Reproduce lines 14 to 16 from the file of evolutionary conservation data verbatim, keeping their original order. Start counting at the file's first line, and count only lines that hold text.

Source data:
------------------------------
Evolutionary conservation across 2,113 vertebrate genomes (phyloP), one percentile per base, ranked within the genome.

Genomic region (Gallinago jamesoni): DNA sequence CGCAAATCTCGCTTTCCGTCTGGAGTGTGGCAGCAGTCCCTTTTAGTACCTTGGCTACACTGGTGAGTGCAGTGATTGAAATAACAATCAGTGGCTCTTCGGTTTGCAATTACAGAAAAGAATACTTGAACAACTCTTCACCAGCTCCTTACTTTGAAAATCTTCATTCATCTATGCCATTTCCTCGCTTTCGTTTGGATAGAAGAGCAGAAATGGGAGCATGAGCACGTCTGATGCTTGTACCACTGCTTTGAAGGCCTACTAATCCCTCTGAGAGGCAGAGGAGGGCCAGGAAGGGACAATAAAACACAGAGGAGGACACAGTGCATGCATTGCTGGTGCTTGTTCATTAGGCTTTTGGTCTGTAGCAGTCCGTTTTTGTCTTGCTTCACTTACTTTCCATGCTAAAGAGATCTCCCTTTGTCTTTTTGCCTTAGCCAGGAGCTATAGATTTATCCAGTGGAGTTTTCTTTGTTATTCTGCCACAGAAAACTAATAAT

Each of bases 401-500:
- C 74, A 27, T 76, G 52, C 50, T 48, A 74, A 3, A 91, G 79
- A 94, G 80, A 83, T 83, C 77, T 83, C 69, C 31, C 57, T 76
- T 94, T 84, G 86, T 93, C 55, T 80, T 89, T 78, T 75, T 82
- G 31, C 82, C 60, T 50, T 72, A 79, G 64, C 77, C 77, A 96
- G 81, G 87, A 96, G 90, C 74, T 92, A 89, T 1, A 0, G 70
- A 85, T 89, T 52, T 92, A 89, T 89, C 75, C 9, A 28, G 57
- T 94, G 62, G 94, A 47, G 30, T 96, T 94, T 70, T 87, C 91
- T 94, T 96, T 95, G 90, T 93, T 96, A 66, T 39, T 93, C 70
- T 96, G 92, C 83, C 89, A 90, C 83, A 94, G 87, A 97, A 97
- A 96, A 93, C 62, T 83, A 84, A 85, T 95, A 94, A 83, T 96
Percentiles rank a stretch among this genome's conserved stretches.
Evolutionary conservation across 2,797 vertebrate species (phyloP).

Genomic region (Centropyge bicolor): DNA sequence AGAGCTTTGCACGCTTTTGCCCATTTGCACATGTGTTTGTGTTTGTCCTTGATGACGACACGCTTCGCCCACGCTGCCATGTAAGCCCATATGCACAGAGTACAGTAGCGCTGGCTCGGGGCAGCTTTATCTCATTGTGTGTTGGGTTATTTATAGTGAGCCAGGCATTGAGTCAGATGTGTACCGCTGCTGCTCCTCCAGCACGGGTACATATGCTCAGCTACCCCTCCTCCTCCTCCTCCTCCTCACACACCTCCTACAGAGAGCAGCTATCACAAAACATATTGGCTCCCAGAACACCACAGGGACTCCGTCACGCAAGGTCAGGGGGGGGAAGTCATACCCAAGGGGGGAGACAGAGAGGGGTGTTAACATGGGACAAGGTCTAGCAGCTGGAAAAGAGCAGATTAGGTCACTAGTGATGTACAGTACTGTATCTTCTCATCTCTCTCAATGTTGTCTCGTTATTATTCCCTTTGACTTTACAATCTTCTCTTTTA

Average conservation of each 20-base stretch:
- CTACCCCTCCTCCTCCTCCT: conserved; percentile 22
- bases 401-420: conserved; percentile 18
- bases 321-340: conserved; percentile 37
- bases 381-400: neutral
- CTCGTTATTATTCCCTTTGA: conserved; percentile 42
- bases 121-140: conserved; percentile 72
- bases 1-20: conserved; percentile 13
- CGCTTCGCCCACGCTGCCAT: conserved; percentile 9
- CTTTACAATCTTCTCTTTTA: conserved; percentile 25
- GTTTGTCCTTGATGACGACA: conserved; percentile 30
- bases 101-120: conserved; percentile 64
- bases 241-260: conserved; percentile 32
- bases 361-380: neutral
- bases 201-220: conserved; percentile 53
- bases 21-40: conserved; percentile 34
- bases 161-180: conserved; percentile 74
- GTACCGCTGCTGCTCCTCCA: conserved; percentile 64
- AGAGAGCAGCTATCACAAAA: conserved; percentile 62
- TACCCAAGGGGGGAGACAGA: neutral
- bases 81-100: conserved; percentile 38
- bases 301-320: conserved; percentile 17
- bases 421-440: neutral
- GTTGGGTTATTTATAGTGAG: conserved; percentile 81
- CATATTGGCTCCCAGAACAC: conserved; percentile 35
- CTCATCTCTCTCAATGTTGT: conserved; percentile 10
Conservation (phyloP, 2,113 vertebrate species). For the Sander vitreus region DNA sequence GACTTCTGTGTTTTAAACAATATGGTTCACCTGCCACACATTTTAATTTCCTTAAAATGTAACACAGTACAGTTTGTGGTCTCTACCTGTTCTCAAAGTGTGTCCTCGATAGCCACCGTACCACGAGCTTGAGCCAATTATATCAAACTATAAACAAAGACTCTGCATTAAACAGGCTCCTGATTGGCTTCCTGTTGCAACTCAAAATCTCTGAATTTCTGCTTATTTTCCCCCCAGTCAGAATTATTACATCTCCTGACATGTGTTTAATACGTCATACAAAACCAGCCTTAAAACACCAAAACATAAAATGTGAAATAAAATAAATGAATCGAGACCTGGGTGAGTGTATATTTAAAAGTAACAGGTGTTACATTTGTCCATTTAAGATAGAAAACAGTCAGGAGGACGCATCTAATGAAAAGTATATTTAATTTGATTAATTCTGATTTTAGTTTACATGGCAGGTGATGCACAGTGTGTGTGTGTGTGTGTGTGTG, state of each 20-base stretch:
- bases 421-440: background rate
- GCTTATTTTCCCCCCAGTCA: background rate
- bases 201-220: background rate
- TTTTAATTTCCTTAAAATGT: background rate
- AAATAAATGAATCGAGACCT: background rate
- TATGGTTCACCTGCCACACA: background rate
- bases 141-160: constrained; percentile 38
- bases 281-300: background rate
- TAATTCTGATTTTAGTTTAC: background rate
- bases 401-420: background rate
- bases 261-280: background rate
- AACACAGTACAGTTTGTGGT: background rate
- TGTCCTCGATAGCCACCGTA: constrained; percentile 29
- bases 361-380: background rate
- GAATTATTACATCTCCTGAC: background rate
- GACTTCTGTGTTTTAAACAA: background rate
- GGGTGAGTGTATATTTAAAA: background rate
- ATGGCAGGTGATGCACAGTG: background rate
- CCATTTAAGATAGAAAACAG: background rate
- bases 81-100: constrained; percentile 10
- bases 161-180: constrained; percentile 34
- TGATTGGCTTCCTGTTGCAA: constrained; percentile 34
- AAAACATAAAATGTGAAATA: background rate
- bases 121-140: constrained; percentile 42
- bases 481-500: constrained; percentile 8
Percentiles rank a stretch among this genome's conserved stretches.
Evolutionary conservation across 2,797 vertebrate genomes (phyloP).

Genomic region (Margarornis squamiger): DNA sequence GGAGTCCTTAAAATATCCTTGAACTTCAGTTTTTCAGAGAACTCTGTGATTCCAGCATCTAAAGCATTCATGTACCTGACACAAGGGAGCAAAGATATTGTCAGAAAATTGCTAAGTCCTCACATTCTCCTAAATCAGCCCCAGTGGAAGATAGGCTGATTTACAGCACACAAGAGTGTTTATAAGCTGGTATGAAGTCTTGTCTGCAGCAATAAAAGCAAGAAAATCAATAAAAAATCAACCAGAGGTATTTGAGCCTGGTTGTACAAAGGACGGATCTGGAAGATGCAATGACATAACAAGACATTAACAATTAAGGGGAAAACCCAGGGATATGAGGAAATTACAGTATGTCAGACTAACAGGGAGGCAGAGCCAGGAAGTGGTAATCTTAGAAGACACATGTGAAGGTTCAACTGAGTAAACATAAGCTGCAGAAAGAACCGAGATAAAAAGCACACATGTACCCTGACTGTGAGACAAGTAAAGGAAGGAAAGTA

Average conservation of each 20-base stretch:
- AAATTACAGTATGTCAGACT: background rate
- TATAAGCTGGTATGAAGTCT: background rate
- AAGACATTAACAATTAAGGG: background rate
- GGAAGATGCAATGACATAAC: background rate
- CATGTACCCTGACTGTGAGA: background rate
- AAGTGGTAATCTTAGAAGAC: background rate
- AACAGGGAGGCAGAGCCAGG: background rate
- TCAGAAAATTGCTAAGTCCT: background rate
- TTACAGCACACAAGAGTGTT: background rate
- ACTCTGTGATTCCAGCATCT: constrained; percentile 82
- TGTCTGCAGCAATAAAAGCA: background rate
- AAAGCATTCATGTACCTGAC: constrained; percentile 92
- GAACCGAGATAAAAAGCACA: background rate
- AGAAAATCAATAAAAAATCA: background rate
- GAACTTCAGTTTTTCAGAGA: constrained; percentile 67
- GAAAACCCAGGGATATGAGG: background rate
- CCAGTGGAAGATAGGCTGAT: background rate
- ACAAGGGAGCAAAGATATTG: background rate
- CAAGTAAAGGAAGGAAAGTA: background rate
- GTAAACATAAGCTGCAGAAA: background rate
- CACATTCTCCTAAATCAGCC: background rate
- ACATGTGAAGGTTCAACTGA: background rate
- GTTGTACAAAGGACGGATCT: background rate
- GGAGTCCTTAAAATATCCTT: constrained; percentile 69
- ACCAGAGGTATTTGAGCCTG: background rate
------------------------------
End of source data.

Percentiles rank a stretch among this genome's conserved stretches.
Evolutionary conservation across 2,797 vertebrate species (phyloP).

Genomic region (Centropyge bicolor): DNA sequence AGAGCTTTGCACGCTTTTGCCCATTTGCACATGTGTTTGTGTTTGTCCTTGATGACGACACGCTTCGCCCACGCTGCCATGTAAGCCCATATGCACAGAGTACAGTAGCGCTGGCTCGGGGCAGCTTTATCTCATTGTGTGTTGGGTTATTTATAGTGAGCCAGGCATTGAGTCAGATGTGTACCGCTGCTGCTCCTCCAGCACGGGTACATATGCTCAGCTACCCCTCCTCCTCCTCCTCCTCCTCACACACCTCCTACAGAGAGCAGCTATCACAAAACATATTGGCTCCCAGAACACCACAGGGACTCCGTCACGCAAGGTCAGGGGGGGGAAGTCATACCCAAGGGGGGAGACAGAGAGGGGTGTTAACATGGGACAAGGTCTAGCAGCTGGAAAAGAGCAGATTAGGTCACTAGTGATGTACAGTACTGTATCTTCTCATCTCTCTCAATGTTGTCTCGTTATTATTCCCTTTGACTTTACAATCTTCTCTTTTA